“I’ve found that loss is a universal message with a variety of angles,” says Dikembe’s guitarist/vocalist Steven Gray. Muck, the fourth album from the Gainesville-based band, sees them at their most honest, accepting their darkest thoughts head-on, but never fully submitting.
Written as an intense version of therapy after Gray’s mother passed away, and with the most exhaustive and extensive recording process since their inception, Dikembe dug deep into the “sticky feelings” surrounding mental illness, depression and anxiety. Facing fear and an absence of hope, Muck accepts the harsh realities of life, and deals with the choices we have to make when faced with difficult decisions: “Why swim when you can sink?”
The loss of a parent, of a friend, of a mentor, someone taken too soon before you had a chance to say goodbye, accepting that sometimes there isn’t a resolution. Gray addresses these issues with an emotional clarity and searing honesty that forces you to take a deep look inwards, and figure out where you stand. It forces you to wade into the “muck,” and figure out who you really are. There are moments of hope (“Screw your head on straight/Then learn to love your lane” in “Stay Beat”), but they don’t last long: Gray urges the listener to “just retreat, it’s easier to stay beat,” as the song fades out with a big, dirty riff lifted straight out of classic rock.
Acceptance often isn’t easy or pretty, but it’s necessary. It’s hard and it’s dark, and Dikembe mimic this in their arrangements. Using live piano and strings for the first time, and including numerous modes of percussion and engineering techniques, Muck is the most sonically diverse and in-depth example of Dikembe’s musical prowess. They’re more-rounded and more confident, and they’re also heavier than they have ever been, thanks in part to the addition of Andrew Anaya (You Blew It!, Pool Kids) on lead guitar. David Bell’s signature drumming and his unconventional fills power Dikembe along, while bassist Randy Reddell is a consistent and solid backbone for Gray’s laments.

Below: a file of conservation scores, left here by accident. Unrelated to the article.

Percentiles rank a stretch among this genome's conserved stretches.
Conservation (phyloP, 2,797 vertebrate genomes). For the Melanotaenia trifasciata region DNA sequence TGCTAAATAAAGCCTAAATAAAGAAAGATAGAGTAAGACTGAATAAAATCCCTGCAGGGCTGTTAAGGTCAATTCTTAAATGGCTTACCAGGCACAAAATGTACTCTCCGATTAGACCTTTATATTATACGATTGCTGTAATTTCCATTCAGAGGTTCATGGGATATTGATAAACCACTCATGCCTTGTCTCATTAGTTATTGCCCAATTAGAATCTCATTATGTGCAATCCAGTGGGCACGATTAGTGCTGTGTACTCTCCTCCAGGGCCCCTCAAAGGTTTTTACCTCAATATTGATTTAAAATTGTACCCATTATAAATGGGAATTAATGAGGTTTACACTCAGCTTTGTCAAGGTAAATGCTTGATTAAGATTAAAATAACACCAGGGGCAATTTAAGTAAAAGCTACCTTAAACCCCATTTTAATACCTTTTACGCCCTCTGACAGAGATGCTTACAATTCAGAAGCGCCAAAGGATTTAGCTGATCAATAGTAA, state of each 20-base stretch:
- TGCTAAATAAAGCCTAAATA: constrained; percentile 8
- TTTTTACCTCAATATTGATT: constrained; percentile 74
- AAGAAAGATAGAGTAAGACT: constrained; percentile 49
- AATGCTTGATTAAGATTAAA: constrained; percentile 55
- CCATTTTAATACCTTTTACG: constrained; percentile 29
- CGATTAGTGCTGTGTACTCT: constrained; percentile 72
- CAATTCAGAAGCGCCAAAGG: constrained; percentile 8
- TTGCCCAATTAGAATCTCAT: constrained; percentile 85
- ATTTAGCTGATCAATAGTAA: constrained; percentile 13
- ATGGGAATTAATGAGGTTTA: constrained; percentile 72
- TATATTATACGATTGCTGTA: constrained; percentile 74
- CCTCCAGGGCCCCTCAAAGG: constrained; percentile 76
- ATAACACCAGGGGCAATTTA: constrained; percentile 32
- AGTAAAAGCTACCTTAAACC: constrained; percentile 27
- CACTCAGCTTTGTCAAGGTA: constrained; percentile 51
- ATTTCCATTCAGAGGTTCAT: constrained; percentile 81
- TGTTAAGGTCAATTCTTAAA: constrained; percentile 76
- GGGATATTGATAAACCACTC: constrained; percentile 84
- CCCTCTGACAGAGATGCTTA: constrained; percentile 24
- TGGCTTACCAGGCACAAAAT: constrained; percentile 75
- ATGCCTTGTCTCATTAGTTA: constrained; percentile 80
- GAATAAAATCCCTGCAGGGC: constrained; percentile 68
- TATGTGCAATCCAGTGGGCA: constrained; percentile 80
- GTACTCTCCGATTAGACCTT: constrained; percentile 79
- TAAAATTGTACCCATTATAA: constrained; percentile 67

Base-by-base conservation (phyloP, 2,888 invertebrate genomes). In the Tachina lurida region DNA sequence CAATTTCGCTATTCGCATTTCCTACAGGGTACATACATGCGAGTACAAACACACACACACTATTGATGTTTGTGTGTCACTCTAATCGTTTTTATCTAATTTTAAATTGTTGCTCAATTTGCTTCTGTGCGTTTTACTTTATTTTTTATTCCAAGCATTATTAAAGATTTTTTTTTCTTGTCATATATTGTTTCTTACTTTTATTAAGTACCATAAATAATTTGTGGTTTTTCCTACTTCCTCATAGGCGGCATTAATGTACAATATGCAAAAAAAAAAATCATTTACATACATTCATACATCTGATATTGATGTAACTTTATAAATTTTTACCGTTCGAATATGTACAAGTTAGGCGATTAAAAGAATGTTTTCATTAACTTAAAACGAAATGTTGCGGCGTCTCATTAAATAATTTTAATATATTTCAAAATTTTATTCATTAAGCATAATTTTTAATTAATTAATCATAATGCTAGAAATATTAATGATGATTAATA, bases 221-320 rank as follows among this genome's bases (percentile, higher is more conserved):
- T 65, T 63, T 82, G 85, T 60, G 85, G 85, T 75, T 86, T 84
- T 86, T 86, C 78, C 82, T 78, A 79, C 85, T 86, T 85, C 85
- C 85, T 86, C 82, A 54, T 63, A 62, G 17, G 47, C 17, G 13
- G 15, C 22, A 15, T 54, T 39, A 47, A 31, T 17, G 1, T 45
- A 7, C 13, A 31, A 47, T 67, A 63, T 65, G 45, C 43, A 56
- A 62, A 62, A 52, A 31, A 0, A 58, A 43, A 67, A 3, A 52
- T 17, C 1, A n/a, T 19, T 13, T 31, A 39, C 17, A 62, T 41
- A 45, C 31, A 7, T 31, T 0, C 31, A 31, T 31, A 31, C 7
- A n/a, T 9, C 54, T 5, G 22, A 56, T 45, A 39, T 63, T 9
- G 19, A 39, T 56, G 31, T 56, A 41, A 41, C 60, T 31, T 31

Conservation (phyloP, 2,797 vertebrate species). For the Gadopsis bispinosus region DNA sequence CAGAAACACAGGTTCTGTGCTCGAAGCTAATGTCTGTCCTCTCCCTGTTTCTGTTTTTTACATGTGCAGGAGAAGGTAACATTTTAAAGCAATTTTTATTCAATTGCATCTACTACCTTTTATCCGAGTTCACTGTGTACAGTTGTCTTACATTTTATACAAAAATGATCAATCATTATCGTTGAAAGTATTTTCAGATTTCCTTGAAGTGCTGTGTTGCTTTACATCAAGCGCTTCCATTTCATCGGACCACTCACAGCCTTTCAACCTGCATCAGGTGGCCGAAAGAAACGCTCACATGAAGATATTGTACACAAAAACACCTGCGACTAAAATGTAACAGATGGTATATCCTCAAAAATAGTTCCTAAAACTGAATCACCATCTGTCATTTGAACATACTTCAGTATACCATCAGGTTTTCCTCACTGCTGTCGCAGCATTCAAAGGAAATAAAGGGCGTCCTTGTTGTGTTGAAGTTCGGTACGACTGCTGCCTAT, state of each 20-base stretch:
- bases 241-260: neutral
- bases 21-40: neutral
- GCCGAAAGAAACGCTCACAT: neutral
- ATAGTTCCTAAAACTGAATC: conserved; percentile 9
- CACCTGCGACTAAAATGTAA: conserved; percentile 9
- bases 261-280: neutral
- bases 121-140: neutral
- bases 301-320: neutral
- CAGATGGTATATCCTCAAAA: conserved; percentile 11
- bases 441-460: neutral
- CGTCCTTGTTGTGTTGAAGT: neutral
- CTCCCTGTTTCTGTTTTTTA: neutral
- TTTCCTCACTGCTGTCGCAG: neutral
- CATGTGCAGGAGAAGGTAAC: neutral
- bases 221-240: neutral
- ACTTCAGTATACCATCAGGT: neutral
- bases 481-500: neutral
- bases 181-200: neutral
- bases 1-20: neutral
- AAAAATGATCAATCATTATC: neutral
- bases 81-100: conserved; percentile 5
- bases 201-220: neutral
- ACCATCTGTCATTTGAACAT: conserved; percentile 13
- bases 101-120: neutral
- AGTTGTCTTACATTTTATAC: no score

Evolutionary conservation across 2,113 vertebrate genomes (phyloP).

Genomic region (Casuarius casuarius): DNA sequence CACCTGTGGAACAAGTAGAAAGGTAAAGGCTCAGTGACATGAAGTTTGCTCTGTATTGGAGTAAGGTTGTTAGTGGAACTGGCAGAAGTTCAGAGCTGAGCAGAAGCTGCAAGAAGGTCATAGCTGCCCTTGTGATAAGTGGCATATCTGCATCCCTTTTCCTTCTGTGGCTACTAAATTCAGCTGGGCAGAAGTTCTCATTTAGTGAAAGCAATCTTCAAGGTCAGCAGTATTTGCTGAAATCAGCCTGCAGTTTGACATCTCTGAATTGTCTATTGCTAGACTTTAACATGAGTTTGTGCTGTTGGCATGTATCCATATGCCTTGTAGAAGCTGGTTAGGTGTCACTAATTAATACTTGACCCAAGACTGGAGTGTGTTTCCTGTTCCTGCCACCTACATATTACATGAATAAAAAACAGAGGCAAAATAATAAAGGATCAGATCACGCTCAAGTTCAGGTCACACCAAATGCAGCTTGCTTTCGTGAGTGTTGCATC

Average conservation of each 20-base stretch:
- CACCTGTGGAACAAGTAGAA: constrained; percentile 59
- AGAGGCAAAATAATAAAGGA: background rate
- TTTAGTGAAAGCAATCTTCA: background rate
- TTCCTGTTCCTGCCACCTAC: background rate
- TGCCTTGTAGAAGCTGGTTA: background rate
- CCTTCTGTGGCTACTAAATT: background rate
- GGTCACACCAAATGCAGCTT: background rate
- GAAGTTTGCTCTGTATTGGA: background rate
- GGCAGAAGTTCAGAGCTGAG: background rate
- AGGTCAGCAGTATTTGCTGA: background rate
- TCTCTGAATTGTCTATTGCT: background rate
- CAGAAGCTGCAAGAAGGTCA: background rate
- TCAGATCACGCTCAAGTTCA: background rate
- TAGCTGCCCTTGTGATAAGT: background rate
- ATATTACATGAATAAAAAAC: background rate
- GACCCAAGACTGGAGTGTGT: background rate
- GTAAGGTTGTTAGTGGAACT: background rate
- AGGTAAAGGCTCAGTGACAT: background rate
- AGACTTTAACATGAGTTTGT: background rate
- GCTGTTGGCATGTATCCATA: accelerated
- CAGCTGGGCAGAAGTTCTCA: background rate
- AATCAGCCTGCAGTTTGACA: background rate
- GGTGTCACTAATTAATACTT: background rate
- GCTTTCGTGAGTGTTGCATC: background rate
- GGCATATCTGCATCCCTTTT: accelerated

“At most I’m a ghost/So just send me down below” Gray sings on “Throat,” accepting his fate, while “Old Husks” sees him railing against the inconsistencies and hypocrisies in the music industry. “I don’t miss the days/Of being a pawn or a martyr in somebody’s imperfect game.” This shift in mindset, veering from nihilism to anger, is evident throughout. Dikembe are pissed, but they’re aware. It’s not self-pity, though. Dikembe and Gray know their flaws, and they are all too ready to own up to them. Even when trying to right a wrong, Gray still acknowledges that the outcome will be less than favourable – “breathe deep in an attempt to cultivate a perfect mess.”
With Muck, it feels like Dikembe are settled. They have found their place, they’ve acknowledged where they fit, and they’ve stopped fighting it. Far from depressing, though, that is a message of hope. We are consistently sold the lie that progression equals success, that if we’re not positive, we can’t move forward. Dikembe expel that myth and instead show that there is power in recognizing what you have. Your flaws are not something you should necessarily try and fix. They are you. You are them. It’s time you recognized it, and get deep in the muck alongside Dikembe. – Conor Mackie